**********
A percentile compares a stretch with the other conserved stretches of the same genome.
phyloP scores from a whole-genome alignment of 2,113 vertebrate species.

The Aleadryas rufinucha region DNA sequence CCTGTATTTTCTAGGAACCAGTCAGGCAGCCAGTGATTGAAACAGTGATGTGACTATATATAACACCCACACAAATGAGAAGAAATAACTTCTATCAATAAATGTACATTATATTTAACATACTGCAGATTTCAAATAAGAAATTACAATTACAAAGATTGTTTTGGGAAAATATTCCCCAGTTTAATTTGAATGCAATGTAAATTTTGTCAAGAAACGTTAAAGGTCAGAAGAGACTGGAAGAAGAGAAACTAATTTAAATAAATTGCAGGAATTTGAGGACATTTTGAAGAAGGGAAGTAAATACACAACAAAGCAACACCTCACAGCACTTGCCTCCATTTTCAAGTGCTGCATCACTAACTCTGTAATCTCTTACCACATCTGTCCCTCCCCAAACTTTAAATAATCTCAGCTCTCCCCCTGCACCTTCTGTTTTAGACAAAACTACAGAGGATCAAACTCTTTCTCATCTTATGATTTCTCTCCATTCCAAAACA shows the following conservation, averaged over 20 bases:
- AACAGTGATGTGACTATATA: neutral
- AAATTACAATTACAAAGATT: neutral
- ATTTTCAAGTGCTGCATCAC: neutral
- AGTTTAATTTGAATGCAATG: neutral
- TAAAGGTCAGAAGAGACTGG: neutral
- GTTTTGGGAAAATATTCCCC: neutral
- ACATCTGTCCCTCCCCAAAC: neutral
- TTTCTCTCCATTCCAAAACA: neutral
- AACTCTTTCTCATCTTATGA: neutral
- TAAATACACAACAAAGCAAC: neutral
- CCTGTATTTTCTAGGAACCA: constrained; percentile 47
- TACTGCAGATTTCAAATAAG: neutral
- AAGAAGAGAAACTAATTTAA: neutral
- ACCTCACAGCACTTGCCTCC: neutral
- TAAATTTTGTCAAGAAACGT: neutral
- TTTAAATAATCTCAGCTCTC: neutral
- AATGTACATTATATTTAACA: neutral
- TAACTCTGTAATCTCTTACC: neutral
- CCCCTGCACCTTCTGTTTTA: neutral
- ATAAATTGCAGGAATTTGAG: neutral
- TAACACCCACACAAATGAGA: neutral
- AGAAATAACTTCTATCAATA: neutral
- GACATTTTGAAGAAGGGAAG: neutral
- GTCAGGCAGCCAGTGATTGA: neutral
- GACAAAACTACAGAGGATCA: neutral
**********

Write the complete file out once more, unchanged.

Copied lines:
A percentile compares a stretch with the other conserved stretches of the same genome.
phyloP scores from a whole-genome alignment of 2,113 vertebrate species.

The Aleadryas rufinucha region DNA sequence CCTGTATTTTCTAGGAACCAGTCAGGCAGCCAGTGATTGAAACAGTGATGTGACTATATATAACACCCACACAAATGAGAAGAAATAACTTCTATCAATAAATGTACATTATATTTAACATACTGCAGATTTCAAATAAGAAATTACAATTACAAAGATTGTTTTGGGAAAATATTCCCCAGTTTAATTTGAATGCAATGTAAATTTTGTCAAGAAACGTTAAAGGTCAGAAGAGACTGGAAGAAGAGAAACTAATTTAAATAAATTGCAGGAATTTGAGGACATTTTGAAGAAGGGAAGTAAATACACAACAAAGCAACACCTCACAGCACTTGCCTCCATTTTCAAGTGCTGCATCACTAACTCTGTAATCTCTTACCACATCTGTCCCTCCCCAAACTTTAAATAATCTCAGCTCTCCCCCTGCACCTTCTGTTTTAGACAAAACTACAGAGGATCAAACTCTTTCTCATCTTATGATTTCTCTCCATTCCAAAACA shows the following conservation, averaged over 20 bases:
- AACAGTGATGTGACTATATA: neutral
- AAATTACAATTACAAAGATT: neutral
- ATTTTCAAGTGCTGCATCAC: neutral
- AGTTTAATTTGAATGCAATG: neutral
- TAAAGGTCAGAAGAGACTGG: neutral
- GTTTTGGGAAAATATTCCCC: neutral
- ACATCTGTCCCTCCCCAAAC: neutral
- TTTCTCTCCATTCCAAAACA: neutral
- AACTCTTTCTCATCTTATGA: neutral
- TAAATACACAACAAAGCAAC: neutral
- CCTGTATTTTCTAGGAACCA: constrained; percentile 47
- TACTGCAGATTTCAAATAAG: neutral
- AAGAAGAGAAACTAATTTAA: neutral
- ACCTCACAGCACTTGCCTCC: neutral
- TAAATTTTGTCAAGAAACGT: neutral
- TTTAAATAATCTCAGCTCTC: neutral
- AATGTACATTATATTTAACA: neutral
- TAACTCTGTAATCTCTTACC: neutral
- CCCCTGCACCTTCTGTTTTA: neutral
- ATAAATTGCAGGAATTTGAG: neutral
- TAACACCCACACAAATGAGA: neutral
- AGAAATAACTTCTATCAATA: neutral
- GACATTTTGAAGAAGGGAAG: neutral
- GTCAGGCAGCCAGTGATTGA: neutral
- GACAAAACTACAGAGGATCA: neutral